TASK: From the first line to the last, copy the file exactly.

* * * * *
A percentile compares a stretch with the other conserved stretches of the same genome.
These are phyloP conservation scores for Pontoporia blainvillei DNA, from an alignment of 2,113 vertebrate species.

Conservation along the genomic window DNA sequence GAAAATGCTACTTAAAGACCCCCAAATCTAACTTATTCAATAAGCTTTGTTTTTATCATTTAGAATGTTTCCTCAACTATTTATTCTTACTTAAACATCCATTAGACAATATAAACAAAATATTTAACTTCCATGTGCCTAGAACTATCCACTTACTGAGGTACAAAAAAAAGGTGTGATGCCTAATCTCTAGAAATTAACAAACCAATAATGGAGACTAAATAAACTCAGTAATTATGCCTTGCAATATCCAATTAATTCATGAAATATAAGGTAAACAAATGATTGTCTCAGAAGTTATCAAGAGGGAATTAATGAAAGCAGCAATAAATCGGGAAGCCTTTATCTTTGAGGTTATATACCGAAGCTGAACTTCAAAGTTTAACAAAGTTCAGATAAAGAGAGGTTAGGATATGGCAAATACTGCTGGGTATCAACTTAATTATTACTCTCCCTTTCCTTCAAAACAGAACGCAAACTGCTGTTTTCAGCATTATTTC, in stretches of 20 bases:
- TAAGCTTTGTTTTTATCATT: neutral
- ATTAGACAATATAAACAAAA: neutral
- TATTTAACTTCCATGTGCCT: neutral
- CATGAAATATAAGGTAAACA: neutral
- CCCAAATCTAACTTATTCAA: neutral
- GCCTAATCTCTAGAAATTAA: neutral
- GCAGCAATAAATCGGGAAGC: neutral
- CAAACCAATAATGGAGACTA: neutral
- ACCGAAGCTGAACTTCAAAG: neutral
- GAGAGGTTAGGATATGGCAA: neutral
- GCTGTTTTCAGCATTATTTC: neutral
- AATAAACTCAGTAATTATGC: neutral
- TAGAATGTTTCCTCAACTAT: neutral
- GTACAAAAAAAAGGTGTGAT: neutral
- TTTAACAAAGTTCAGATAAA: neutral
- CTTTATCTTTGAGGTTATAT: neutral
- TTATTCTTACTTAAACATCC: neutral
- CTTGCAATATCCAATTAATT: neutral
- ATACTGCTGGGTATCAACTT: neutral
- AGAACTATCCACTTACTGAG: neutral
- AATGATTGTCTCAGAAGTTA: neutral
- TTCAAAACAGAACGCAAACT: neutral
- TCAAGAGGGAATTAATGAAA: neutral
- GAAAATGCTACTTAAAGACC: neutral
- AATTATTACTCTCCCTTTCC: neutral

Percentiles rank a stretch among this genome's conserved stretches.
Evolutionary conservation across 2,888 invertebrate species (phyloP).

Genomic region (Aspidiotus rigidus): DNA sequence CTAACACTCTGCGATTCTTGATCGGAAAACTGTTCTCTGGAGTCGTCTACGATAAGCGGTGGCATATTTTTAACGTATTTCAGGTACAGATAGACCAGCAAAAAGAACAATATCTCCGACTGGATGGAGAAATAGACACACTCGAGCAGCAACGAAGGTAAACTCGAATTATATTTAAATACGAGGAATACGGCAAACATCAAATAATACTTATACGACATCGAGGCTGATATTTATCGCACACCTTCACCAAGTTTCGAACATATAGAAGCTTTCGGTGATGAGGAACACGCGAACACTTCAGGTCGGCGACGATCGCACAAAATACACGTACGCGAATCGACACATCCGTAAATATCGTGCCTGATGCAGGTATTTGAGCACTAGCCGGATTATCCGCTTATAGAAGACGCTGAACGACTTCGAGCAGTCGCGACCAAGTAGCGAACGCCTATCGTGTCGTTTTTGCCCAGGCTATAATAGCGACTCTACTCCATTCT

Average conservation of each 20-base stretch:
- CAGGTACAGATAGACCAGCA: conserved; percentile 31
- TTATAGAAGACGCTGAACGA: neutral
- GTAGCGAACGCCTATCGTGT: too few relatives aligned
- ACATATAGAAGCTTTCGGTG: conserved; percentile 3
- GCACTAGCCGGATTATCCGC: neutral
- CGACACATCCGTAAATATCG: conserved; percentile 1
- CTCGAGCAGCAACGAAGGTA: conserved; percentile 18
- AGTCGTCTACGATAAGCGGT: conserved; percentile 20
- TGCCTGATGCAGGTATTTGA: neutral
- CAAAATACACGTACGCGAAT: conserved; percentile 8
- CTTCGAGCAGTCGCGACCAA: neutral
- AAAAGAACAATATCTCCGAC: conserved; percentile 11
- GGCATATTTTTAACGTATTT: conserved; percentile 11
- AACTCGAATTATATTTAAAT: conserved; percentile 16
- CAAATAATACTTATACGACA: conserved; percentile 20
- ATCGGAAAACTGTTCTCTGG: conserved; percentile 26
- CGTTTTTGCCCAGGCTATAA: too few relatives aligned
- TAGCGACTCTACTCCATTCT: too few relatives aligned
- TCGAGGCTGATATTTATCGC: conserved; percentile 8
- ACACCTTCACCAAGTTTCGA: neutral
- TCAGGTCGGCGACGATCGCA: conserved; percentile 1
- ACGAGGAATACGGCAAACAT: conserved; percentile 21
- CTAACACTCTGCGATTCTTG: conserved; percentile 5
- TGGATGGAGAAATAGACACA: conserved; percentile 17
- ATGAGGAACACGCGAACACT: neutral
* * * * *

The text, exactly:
A percentile compares a stretch with the other conserved stretches of the same genome.
These are phyloP conservation scores for Pontoporia blainvillei DNA, from an alignment of 2,113 vertebrate species.

Conservation along the genomic window DNA sequence GAAAATGCTACTTAAAGACCCCCAAATCTAACTTATTCAATAAGCTTTGTTTTTATCATTTAGAATGTTTCCTCAACTATTTATTCTTACTTAAACATCCATTAGACAATATAAACAAAATATTTAACTTCCATGTGCCTAGAACTATCCACTTACTGAGGTACAAAAAAAAGGTGTGATGCCTAATCTCTAGAAATTAACAAACCAATAATGGAGACTAAATAAACTCAGTAATTATGCCTTGCAATATCCAATTAATTCATGAAATATAAGGTAAACAAATGATTGTCTCAGAAGTTATCAAGAGGGAATTAATGAAAGCAGCAATAAATCGGGAAGCCTTTATCTTTGAGGTTATATACCGAAGCTGAACTTCAAAGTTTAACAAAGTTCAGATAAAGAGAGGTTAGGATATGGCAAATACTGCTGGGTATCAACTTAATTATTACTCTCCCTTTCCTTCAAAACAGAACGCAAACTGCTGTTTTCAGCATTATTTC, in stretches of 20 bases:
- TAAGCTTTGTTTTTATCATT: neutral
- ATTAGACAATATAAACAAAA: neutral
- TATTTAACTTCCATGTGCCT: neutral
- CATGAAATATAAGGTAAACA: neutral
- CCCAAATCTAACTTATTCAA: neutral
- GCCTAATCTCTAGAAATTAA: neutral
- GCAGCAATAAATCGGGAAGC: neutral
- CAAACCAATAATGGAGACTA: neutral
- ACCGAAGCTGAACTTCAAAG: neutral
- GAGAGGTTAGGATATGGCAA: neutral
- GCTGTTTTCAGCATTATTTC: neutral
- AATAAACTCAGTAATTATGC: neutral
- TAGAATGTTTCCTCAACTAT: neutral
- GTACAAAAAAAAGGTGTGAT: neutral
- TTTAACAAAGTTCAGATAAA: neutral
- CTTTATCTTTGAGGTTATAT: neutral
- TTATTCTTACTTAAACATCC: neutral
- CTTGCAATATCCAATTAATT: neutral
- ATACTGCTGGGTATCAACTT: neutral
- AGAACTATCCACTTACTGAG: neutral
- AATGATTGTCTCAGAAGTTA: neutral
- TTCAAAACAGAACGCAAACT: neutral
- TCAAGAGGGAATTAATGAAA: neutral
- GAAAATGCTACTTAAAGACC: neutral
- AATTATTACTCTCCCTTTCC: neutral

Percentiles rank a stretch among this genome's conserved stretches.
Evolutionary conservation across 2,888 invertebrate species (phyloP).

Genomic region (Aspidiotus rigidus): DNA sequence CTAACACTCTGCGATTCTTGATCGGAAAACTGTTCTCTGGAGTCGTCTACGATAAGCGGTGGCATATTTTTAACGTATTTCAGGTACAGATAGACCAGCAAAAAGAACAATATCTCCGACTGGATGGAGAAATAGACACACTCGAGCAGCAACGAAGGTAAACTCGAATTATATTTAAATACGAGGAATACGGCAAACATCAAATAATACTTATACGACATCGAGGCTGATATTTATCGCACACCTTCACCAAGTTTCGAACATATAGAAGCTTTCGGTGATGAGGAACACGCGAACACTTCAGGTCGGCGACGATCGCACAAAATACACGTACGCGAATCGACACATCCGTAAATATCGTGCCTGATGCAGGTATTTGAGCACTAGCCGGATTATCCGCTTATAGAAGACGCTGAACGACTTCGAGCAGTCGCGACCAAGTAGCGAACGCCTATCGTGTCGTTTTTGCCCAGGCTATAATAGCGACTCTACTCCATTCT

Average conservation of each 20-base stretch:
- CAGGTACAGATAGACCAGCA: conserved; percentile 31
- TTATAGAAGACGCTGAACGA: neutral
- GTAGCGAACGCCTATCGTGT: too few relatives aligned
- ACATATAGAAGCTTTCGGTG: conserved; percentile 3
- GCACTAGCCGGATTATCCGC: neutral
- CGACACATCCGTAAATATCG: conserved; percentile 1
- CTCGAGCAGCAACGAAGGTA: conserved; percentile 18
- AGTCGTCTACGATAAGCGGT: conserved; percentile 20
- TGCCTGATGCAGGTATTTGA: neutral
- CAAAATACACGTACGCGAAT: conserved; percentile 8
- CTTCGAGCAGTCGCGACCAA: neutral
- AAAAGAACAATATCTCCGAC: conserved; percentile 11
- GGCATATTTTTAACGTATTT: conserved; percentile 11
- AACTCGAATTATATTTAAAT: conserved; percentile 16
- CAAATAATACTTATACGACA: conserved; percentile 20
- ATCGGAAAACTGTTCTCTGG: conserved; percentile 26
- CGTTTTTGCCCAGGCTATAA: too few relatives aligned
- TAGCGACTCTACTCCATTCT: too few relatives aligned
- TCGAGGCTGATATTTATCGC: conserved; percentile 8
- ACACCTTCACCAAGTTTCGA: neutral
- TCAGGTCGGCGACGATCGCA: conserved; percentile 1
- ACGAGGAATACGGCAAACAT: conserved; percentile 21
- CTAACACTCTGCGATTCTTG: conserved; percentile 5
- TGGATGGAGAAATAGACACA: conserved; percentile 17
- ATGAGGAACACGCGAACACT: neutral